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Mon Oct 15 2018
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Ultrasonic sensors

By TURCK
  • Ultrasonic sensors

Ultrasonic sensing – Versatile solutions for many applications

Ultrasonic sensors detect a multitude of objects contactless and wear-free with ultrasonic waves. In contrast to other sensing technologies, it is not important whether the object is transparent or opaque, metallic or non-metallic, firm, liquid or powdery. More important is the surface of the objects. The smoother the surface, the better the refl ectivity and the larger the range.

The application possibilities for ultrasonic sensors are nearly infi nite. Whether level or height detection, measurement of distance or object counting, ultrasonic sensors detect objects of diff erent material qualities and within a large range. Environmental conditions such as spray, dust or rain hardly aff ect their functionality.

Ultrasonic diffuse mode sensors detect all objects that echo back ultrasonic waves. For this purpose the sensor emits ultrasonic pulses in cyclic periods. The echo is reverberated and transformed into an electrical signal through the sensor‘s transducer. The distance between the sensor and object is determined through the echo propagation principle, whereby the period between pulse emission and reverberation is related to a given sonic speed.

Ultrasonic sensors are also available as opposed and diff mode devices. In opposed mode, ultrasonic waves are continuously propagating between emitter and receiver. If an object crosses the wave, reverberation is cut off and the sensor produces a switching signal.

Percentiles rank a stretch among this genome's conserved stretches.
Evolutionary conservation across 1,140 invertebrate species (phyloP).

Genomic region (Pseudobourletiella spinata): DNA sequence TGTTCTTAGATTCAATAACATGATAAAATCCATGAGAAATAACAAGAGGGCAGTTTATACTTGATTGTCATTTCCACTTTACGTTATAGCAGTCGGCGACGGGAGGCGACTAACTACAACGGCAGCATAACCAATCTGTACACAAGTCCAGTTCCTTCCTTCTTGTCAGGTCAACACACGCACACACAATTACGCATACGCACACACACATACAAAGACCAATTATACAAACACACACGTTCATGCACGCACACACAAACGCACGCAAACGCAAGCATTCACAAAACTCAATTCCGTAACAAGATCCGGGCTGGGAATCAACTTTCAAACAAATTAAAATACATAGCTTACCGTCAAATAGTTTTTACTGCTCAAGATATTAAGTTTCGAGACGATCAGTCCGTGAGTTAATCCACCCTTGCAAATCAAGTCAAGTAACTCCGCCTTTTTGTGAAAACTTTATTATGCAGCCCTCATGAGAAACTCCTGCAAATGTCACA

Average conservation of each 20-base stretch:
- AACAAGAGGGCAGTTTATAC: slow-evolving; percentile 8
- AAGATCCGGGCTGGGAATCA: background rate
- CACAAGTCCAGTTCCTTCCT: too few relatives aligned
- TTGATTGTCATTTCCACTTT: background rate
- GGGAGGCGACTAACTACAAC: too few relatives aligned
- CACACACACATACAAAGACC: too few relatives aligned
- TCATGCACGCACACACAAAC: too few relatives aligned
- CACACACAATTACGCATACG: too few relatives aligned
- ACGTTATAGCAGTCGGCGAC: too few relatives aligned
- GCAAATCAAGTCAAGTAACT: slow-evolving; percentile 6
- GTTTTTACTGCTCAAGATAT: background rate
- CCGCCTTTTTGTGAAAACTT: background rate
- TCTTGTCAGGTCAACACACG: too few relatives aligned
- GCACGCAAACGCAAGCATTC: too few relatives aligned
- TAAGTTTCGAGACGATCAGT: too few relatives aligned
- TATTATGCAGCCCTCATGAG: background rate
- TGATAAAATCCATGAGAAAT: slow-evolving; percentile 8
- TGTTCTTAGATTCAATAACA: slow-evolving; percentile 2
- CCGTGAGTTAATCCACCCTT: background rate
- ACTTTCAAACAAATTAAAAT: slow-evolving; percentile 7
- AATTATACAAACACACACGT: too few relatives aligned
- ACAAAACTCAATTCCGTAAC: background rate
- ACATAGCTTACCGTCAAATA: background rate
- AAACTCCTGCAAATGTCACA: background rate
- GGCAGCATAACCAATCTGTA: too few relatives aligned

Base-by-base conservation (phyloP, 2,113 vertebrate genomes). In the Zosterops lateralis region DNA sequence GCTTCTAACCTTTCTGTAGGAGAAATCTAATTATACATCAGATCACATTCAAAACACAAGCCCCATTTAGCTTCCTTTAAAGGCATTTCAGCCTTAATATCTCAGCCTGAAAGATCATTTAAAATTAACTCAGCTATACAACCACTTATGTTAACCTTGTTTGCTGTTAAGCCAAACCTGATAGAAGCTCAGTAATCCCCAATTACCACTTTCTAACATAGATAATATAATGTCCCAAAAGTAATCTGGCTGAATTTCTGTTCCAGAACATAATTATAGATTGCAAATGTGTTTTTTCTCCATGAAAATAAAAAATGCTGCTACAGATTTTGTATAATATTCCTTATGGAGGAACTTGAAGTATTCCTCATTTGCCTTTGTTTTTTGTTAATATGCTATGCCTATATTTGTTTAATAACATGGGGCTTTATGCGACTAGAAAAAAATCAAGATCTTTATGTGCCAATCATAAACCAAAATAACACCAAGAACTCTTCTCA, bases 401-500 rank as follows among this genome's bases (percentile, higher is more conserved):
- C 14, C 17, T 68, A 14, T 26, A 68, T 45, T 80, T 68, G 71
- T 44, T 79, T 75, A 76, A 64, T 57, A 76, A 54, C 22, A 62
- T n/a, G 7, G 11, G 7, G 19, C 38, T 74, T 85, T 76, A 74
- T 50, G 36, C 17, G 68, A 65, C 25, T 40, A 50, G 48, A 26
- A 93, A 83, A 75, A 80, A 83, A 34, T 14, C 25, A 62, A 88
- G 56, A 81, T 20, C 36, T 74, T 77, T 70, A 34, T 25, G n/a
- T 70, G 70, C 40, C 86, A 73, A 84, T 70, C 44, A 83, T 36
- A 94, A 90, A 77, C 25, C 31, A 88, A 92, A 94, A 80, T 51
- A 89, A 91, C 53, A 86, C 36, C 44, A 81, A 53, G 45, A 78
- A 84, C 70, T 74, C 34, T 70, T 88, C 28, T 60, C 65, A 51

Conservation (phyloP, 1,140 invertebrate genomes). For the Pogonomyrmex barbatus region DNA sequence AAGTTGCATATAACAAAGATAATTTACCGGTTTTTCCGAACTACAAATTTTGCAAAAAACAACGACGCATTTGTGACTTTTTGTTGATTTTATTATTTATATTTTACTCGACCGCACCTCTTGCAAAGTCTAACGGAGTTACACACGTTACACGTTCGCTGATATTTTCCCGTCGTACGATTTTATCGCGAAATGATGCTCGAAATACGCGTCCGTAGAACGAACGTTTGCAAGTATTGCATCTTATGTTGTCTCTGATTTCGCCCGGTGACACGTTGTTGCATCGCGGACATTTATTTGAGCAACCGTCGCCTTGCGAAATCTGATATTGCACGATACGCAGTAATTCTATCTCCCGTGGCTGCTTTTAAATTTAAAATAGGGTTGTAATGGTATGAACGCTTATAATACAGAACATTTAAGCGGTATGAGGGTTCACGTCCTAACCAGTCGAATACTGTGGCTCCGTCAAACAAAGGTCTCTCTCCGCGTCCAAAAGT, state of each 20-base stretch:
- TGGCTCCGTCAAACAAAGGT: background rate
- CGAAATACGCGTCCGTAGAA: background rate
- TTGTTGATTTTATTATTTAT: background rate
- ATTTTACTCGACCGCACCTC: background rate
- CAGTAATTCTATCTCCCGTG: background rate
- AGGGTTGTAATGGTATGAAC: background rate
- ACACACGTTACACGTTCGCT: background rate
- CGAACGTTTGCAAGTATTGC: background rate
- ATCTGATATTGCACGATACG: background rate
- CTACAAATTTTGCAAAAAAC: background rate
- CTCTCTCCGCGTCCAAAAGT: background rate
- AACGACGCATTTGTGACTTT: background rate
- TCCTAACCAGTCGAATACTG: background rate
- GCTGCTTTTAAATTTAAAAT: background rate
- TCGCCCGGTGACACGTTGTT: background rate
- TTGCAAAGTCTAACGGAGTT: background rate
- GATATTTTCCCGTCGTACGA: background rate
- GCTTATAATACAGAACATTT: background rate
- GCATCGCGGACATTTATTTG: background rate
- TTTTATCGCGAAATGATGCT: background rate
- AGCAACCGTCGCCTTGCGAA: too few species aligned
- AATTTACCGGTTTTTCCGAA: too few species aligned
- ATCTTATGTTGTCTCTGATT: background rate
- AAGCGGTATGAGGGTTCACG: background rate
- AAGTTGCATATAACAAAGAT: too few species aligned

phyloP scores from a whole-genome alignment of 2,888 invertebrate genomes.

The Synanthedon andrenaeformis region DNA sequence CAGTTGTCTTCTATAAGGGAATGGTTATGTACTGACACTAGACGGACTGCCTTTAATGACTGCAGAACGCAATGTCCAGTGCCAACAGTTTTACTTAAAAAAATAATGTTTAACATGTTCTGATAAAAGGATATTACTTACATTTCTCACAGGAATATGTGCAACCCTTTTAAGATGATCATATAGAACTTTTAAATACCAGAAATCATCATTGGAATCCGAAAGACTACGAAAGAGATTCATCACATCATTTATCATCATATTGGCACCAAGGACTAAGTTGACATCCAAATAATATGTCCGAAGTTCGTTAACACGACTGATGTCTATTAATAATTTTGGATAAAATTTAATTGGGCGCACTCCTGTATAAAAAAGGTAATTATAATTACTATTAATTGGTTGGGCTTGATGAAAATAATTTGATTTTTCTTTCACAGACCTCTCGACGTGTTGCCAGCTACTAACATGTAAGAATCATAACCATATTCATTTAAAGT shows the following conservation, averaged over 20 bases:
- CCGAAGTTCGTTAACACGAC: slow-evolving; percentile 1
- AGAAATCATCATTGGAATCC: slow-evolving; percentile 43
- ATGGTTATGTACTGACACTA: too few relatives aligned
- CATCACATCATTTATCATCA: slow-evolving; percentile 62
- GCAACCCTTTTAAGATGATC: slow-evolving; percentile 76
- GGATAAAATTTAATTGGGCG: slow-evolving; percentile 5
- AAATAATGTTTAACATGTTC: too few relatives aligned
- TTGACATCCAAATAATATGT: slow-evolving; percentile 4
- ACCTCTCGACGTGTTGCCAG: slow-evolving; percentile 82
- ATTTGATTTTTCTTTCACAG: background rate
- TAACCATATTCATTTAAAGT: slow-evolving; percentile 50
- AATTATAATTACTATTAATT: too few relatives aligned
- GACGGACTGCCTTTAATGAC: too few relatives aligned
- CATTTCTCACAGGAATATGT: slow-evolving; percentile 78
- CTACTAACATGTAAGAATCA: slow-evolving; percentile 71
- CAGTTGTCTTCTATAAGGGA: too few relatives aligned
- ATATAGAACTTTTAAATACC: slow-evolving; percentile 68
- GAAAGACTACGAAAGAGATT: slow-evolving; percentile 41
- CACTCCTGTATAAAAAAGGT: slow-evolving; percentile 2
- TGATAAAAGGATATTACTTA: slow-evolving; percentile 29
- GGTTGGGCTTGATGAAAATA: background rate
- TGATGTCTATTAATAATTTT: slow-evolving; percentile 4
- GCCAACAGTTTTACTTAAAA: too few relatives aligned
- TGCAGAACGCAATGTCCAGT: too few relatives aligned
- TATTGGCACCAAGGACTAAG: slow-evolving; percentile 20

TURCK‘s ultrasonic sensors are available in many diff erent designs, measuring ranges, beam angles and output types. Most of them feature temperature compensation, noise suppression and a connection cable for autosynchronization (protection against crosstalk).

Sensors with two switching outputs are suited for the control of minimum and maximum levels for example. Analog sensors are available with current and voltage output. Sensors with external transducer are best suited for confi ned spaces.

Small objects are detected with pinpoint accuracy, using versions with a narrow beam angle of approx. 6°. Devices with wider beam angle of 12° to 15° are also available. Sensors with a beam angle of 60° are best suited for monitoring very large areas. They detect smooth and even surfaces easily and are insensitive to tilt.